Also, certain parasites can progress through their life cycle rapidly in hot, wet weather, thus a shorter period of stay is desired to avoid re-infection. We try to move sheep off a paddock when the remaining plants are at least 5 cm in height. Grazing too close to the ground slows regrowth of the plant and also can increase consumption of parasite larvae. In practice, we find that the ewes will graze certain preferred areas very close while leaving other less-desired areas taller, so an average height of 5 cm across a paddock will usually have quite a bit of variation.

 

Rest Periods: The basic objective of rotational grazing is to provide the forage plants (grasses and legumes) with a rest period between defoliations. In a continuous grazing situation, the animals will graze a plant and then as soon as it regrows they will graze the same plant again. The problem here is that as the plant begins to regrow it uses reserves from its roots and these reserves are only replenished when the plant has sufficient leaf area. By regrazing the plant continuously, the root reserves get more and more depleted and overall production, quality and winter hardiness suffer. So for successful rotational grazing, we want the period of stay (time in the paddock) to be short enough that the plant cannot regrow and be bitten the second time, but we also need to have a long enough rotation length that the plant can fully recover from the initial grazing and fully restore its root reserves before being grazed again.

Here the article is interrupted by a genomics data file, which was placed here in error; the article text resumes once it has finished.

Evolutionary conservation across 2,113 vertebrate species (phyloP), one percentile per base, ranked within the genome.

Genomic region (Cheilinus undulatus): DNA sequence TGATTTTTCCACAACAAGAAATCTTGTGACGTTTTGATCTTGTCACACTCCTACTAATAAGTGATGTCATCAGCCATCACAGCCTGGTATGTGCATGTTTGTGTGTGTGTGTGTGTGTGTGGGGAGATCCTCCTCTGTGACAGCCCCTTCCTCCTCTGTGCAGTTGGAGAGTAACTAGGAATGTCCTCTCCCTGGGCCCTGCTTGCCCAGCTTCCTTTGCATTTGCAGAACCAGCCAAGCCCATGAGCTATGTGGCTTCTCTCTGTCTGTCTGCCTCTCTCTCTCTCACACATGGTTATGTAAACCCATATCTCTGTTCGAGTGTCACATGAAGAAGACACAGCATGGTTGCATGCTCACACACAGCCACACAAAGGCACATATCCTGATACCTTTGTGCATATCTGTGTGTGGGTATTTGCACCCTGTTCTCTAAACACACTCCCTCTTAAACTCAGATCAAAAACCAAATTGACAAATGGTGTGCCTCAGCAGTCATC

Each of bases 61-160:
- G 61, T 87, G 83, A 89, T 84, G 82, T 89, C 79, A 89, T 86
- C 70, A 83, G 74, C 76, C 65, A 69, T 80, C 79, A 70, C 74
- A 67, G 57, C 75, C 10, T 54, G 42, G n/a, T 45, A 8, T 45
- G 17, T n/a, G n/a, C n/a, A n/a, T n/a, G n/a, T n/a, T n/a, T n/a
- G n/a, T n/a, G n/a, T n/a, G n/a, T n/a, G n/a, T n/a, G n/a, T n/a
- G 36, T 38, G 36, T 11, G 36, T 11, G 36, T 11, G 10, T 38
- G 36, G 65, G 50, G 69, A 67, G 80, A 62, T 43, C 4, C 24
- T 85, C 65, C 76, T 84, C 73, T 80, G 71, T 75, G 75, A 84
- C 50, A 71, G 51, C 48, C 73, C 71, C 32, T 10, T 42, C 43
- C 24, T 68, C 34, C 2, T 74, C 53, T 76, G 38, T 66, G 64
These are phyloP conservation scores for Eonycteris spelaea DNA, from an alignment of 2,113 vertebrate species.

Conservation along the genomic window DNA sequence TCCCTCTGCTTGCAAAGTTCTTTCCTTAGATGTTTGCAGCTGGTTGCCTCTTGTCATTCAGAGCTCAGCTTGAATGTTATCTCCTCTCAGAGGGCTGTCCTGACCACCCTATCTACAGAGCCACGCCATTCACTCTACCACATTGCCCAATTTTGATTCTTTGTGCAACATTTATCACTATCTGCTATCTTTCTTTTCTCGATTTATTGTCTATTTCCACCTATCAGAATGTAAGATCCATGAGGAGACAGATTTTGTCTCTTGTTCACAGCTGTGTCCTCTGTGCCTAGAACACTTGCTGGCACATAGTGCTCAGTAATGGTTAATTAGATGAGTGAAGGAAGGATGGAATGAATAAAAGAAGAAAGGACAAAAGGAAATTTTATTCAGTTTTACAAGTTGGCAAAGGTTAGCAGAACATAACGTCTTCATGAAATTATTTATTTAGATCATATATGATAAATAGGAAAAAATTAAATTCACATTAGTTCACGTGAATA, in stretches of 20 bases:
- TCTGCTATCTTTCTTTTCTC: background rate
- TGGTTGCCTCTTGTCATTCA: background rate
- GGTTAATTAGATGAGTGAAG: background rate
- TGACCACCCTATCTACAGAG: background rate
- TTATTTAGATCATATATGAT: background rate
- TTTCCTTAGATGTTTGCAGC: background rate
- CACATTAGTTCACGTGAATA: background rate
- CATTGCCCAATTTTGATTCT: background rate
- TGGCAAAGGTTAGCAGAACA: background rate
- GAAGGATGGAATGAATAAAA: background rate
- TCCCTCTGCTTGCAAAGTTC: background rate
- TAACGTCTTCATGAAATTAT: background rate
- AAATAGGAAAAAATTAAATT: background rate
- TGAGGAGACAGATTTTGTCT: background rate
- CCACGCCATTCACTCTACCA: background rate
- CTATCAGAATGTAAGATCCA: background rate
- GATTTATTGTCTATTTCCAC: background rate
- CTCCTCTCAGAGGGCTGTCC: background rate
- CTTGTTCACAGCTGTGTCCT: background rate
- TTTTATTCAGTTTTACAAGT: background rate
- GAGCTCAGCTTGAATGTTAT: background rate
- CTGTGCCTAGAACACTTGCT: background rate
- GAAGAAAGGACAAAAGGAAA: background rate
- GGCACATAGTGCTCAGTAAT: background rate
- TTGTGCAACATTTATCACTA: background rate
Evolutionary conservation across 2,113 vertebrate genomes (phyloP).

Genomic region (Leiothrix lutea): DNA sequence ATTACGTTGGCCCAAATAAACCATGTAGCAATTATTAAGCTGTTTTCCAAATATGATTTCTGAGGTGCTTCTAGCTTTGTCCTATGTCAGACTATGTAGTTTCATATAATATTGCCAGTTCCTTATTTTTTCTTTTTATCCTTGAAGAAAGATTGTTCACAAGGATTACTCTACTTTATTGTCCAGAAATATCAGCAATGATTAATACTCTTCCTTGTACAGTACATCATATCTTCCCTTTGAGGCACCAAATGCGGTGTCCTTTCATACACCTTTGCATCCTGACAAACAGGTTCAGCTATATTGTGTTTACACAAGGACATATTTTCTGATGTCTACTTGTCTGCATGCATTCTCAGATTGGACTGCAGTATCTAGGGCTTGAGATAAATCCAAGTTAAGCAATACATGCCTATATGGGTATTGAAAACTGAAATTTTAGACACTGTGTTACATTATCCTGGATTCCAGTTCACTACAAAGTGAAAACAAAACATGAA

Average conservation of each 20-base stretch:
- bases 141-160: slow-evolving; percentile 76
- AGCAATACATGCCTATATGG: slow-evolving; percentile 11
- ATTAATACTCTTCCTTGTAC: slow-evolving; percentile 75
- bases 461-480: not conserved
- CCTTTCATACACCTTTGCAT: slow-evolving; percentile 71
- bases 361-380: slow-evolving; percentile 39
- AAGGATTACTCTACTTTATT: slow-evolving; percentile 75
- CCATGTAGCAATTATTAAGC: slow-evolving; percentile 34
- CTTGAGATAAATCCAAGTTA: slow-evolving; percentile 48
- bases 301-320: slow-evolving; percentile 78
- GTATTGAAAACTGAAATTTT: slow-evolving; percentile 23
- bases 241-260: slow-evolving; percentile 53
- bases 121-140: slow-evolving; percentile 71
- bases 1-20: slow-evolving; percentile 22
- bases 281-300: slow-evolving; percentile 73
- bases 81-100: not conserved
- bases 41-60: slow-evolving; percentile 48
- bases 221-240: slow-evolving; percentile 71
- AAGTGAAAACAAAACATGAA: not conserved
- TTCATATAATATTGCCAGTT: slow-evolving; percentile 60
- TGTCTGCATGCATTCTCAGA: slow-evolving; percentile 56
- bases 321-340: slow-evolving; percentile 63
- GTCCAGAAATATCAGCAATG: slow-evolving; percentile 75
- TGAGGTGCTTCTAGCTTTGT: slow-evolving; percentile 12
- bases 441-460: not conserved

The length of the rest period will vary depending on the time of year, as regrowth is much more rapid in spring and early summer than in the drier parts of mid summer or the low sunlight periods in autumn. In our operation, we like to see a rest period of 25 to 35 days in the first half of the season but perhaps 40 to 50 days later in the season. On our hayfields, we like to see at least 40 days between cutting and grazing, but some fields will have 80 to 90 days rest between cutting and grazing (i.e. cut late June, grazed late September). Long rest periods generally help in promoting good winter survival and also can aid in reducing parasite burdens on the pasture (see below). Given the rest periods mentioned above, our permanent pastures normally will get 3 passes per year, sometimes 4, while our hayfields normally get 1 cut and 1 or 2 grazing passes per year. While we could get more passes by having shorter rest periods, we feel that would hurt our root growth and in turn reduce the winter hardiness of our pastures.